15 Selfish Things Women Miss About Being Childless

It is a good thing that babies are so cute! Just one peek at those big eyes and chubby cheeks can remind us why we have taken on the most difficult job in the world. Taking care of our kids and babies is demanding, exhausting, thankless work, but we love it—most of the time.

Of course there are the days when we see our childless friends out shopping, going to movies, and freely enjoying their days that we long for the time when that was us.

Sometimes that Facebook post casually describing a friend’s lazy, rainy afternoon—hitting up happy hour, running some errands, grabbing some last-minute Thai food with a friend—just serves as a reminder of how difficult it would be to pull off that same list of activities with a toddler tagging along.

Here is a hint: impossible. Forget quickly running some errands or doing last-minute anything. And mom had better remember to schedule in nap time or the rest of her day will be a rough one.

We all love our kids, but there are days when we see just a twinge of green at the sight of childless couples out for a leisurely lunch or taking a spontaneous trip across the country while we are up to our elbows in poopy diapers. What makes it worse is that we were once those people, so we remember (vaguely, through our sleep-deprived mommy brains) what we once had.

Here are fifteen totally relatable ways that moms miss being childless.

15  Peeing Without An Audience

Being a mom doesn’t include breaks, but at the very least you should be able to escape to the bathroom—the one personal refuge of the house—right? Wrong. So wrong. Most moms rarely get the opportunity to use the bathroom without a baby or a toddler right alongside them.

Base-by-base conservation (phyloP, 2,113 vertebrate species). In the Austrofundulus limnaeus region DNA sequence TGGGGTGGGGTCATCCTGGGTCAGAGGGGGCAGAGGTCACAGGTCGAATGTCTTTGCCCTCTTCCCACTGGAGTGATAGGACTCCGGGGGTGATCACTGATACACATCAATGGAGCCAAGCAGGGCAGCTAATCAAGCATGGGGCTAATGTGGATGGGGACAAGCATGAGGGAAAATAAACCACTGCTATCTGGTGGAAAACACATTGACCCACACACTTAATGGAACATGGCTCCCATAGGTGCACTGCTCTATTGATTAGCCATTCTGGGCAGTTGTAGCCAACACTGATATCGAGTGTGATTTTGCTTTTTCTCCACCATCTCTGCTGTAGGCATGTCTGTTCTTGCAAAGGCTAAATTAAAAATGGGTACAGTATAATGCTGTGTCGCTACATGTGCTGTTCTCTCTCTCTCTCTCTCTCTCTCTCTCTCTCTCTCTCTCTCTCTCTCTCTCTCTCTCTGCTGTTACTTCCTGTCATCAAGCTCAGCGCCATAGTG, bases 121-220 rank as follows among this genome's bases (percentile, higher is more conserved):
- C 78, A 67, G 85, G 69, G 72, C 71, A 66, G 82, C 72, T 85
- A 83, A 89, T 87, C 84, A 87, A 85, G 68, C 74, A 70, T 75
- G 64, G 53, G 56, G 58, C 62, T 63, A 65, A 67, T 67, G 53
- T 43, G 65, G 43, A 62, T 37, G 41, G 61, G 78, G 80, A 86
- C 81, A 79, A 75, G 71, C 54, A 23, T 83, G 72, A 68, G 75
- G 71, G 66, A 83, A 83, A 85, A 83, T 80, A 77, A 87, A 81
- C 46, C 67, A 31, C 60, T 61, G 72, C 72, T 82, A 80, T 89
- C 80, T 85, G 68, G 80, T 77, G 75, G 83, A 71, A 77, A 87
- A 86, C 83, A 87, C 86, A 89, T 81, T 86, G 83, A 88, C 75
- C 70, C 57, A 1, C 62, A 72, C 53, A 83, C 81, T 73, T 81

What are they even doing in there? Mainly unrolling the toilet paper, getting into the cabinets, and somehow figuring out how to fall into the bathtub just out of your reach. And just wait until they discover your box of tampons under the sink! It’s like you have hidden a box of toys from them their whole lives.

Most moms never think to savor those moments alone in the bathroom, relieving themselves in peace, but we all wish we appreciated those moments just a little bit more once they are gone. It really is the simple things that we miss the most from our days before kids.

14 Spontaneous Intimacy Time

There used to be nothing better than when your man rolled over for a little late-night lovin. Or maybe you would lounge in bed and make love all morning, dozing off together. Well, after you have kids, those days are long gone.

Between the nightly duties of feeding babies and taking care of your toddler’s every whim, all you want to do when your head finally hits your pillow is get in some winks. And nothing kills the mood in the middle of a roll in the hay like a scared little voice at your door needing some reassurance that there are no monsters under his bed.

In the morning, you might barely have enough time or energy to shower and put on real clothes before rushing out to school, the playground, or a play date, much less get frisky. It might not sound alluring, but many moms and dads have to schedule date nights and intimacy into their routines to make sure they don’t lose their spark. As great as those moments of quality time with your spouse are, it doesn’t mean you don’t long for simpler times when intimacy was more spontaneous.

13 The Freedom


Remember the days of getting a call from friends at eight o’clock and meeting them out for dinner and drinks at eight thirty? Remember taking in a movie and then deciding to stay for a double feature on a whim, or picking up an aerobics class in the middle of the day? That is freedom not many moms have once kids enter the picture.